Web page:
Assume the airplane is climbing with full power and the wings level. It is proper to step on the right rudder to compensate for torque, p-factor, gyroscopic precession of the propeller and the corkscrewing effect of the propeller slipstream (See Left-turning Forces at bottom). If right rudder is not applied, the turn coordinator would show the wings level and the ball off to the right side. The airplane flies toward the ball and in doing so creates a relative wind angling from the right. The fuselage blocks a portion of the relative wind to the left wing. When the airplane stalls (I hesitate to say the wing falls off), but the left wing with less lift will stall first and the airplane will rotate to the left away from the ball.

Assume the same condition but with the application of too much right rudder. Now the turn coordinator displays the wings level and the ball is to the left side. Again the airplane flies toward the ball. The relative wind strikes the airplane from an angle on the left side. This blocks a portion of the airflow to the right wing. When the airplane stalls, the right wing stalls first (the wing falls opposite the ball).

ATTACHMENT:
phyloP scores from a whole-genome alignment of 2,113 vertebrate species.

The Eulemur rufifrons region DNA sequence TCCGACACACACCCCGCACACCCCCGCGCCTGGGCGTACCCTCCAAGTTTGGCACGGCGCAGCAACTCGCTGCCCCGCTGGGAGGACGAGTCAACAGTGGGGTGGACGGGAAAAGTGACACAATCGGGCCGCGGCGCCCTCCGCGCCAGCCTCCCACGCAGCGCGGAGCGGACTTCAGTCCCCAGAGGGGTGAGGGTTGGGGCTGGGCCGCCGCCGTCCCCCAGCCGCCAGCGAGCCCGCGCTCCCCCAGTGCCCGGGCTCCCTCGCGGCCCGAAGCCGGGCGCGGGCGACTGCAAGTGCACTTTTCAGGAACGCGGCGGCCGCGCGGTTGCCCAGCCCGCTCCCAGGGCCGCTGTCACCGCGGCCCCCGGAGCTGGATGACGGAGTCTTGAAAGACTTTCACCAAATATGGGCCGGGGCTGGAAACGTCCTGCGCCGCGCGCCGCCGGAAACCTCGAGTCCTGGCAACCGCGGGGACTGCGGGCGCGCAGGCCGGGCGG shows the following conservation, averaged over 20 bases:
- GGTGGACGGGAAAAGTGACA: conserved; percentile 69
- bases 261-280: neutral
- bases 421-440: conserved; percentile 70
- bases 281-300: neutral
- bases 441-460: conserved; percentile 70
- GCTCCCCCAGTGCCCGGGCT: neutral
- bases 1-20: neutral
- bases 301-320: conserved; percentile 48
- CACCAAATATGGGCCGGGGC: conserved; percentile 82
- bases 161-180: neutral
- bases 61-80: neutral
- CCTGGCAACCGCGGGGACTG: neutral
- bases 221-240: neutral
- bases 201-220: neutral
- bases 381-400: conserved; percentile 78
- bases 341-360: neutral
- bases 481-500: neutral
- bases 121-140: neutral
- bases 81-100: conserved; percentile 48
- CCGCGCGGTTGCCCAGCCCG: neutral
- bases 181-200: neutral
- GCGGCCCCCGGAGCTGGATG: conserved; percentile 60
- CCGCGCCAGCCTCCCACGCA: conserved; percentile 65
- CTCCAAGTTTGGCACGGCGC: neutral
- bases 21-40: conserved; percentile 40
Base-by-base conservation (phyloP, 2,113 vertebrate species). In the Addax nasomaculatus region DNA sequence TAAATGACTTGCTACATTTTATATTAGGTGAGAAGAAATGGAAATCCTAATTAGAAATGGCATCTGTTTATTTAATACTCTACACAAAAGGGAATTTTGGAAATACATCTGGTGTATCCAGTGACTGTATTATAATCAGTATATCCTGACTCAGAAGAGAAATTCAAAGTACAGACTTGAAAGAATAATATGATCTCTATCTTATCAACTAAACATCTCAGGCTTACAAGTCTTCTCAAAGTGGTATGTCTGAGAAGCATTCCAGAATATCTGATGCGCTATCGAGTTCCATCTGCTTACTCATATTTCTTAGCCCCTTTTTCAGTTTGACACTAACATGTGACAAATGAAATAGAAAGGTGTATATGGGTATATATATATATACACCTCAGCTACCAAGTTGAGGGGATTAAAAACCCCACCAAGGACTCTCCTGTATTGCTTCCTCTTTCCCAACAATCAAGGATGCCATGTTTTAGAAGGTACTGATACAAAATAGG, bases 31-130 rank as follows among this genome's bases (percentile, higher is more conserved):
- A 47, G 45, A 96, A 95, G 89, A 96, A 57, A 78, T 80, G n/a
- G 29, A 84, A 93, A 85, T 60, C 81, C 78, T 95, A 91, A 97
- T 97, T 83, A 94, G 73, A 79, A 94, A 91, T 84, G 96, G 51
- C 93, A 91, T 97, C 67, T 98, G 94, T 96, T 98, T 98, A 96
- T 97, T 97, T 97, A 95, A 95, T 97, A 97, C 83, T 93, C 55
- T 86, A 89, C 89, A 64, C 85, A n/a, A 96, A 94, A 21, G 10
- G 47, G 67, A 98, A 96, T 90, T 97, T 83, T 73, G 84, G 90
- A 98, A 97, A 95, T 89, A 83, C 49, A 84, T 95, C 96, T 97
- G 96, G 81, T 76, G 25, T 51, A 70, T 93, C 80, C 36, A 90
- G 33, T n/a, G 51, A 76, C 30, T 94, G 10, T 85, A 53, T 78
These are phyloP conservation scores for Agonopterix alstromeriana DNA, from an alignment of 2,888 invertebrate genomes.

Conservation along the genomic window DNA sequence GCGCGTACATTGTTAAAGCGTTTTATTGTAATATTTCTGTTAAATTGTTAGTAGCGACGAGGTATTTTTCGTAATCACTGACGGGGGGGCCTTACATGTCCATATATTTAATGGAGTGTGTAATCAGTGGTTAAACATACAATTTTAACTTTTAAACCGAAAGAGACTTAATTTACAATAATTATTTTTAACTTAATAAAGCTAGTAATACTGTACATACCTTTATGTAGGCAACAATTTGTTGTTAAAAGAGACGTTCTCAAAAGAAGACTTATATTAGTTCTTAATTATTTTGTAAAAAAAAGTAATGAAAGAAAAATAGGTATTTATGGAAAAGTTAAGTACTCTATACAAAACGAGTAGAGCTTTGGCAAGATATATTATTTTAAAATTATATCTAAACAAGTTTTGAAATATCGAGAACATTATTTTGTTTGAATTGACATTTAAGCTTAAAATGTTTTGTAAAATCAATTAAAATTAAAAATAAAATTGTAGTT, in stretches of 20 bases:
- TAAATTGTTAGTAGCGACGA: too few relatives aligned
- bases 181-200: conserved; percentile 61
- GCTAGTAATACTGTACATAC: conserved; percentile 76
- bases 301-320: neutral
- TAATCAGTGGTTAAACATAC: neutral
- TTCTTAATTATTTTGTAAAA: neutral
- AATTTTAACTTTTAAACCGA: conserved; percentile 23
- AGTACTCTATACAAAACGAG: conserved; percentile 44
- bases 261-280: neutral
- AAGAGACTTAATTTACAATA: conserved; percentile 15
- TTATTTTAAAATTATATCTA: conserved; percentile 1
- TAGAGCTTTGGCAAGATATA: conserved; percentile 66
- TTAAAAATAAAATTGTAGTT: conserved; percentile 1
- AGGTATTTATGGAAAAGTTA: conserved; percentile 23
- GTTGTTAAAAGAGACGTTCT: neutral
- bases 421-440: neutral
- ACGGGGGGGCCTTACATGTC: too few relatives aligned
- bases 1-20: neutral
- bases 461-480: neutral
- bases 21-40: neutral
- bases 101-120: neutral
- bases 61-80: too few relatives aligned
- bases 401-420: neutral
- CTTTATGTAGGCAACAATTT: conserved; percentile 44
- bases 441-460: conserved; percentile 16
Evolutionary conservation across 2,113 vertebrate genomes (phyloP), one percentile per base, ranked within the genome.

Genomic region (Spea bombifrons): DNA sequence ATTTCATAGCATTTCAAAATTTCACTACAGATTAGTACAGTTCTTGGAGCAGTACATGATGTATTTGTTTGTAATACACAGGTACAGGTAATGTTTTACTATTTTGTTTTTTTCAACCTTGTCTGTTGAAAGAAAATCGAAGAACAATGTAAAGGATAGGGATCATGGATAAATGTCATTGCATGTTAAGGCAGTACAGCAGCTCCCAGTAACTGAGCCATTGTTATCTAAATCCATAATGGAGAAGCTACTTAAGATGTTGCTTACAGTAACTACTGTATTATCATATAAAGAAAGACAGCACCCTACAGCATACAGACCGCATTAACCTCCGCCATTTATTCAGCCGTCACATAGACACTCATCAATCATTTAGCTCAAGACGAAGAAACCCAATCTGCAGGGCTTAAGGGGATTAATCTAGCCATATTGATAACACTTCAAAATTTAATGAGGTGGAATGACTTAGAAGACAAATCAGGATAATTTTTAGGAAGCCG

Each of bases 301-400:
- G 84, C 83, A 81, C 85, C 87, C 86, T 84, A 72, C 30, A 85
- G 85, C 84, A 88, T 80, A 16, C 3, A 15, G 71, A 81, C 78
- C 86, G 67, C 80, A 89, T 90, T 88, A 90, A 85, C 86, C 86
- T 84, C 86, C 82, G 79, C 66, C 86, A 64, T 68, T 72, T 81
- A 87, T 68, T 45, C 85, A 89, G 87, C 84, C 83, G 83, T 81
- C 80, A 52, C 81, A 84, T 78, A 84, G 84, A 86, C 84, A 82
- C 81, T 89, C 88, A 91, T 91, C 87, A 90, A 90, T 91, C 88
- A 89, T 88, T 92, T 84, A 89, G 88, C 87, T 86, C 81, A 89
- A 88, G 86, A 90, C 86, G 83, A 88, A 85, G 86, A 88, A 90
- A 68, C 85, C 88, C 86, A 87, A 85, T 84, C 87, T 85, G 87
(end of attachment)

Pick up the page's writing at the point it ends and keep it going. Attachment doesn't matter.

Don’t quit reading yet. Thinking we have stalls figured out, we might stall the airplane with the power on, wings level and the ball centered. We might expect the airplane to fall through the horizon with the wings level. The fear of stalls may return when the airplane falls to the right side. What happened? One of the left-turning forces we compensate for during climbs is the corkscrewing effect of the propeller slipstream. When viewed from behind the airplane, this invisible force is creating a clockwise swirling mass of air that strikes the left side of the airplane and the vertical stabilizer. At the moment of the stall, the slipstream lifts away from the vertical stabilizer. This results in too much right rudder for the new condition of flight and the airplane falls to the right.

It is not advocated that the airplane be flown in uncoordinated flight; however, for practicing power-on stalls, adjust the rudder pressure so the ball of the turn coordinator is about one-half width to the right of the index. The wings will fall through the horizon in a level attitude.
When practicing power-off stalls, normal coordination is used.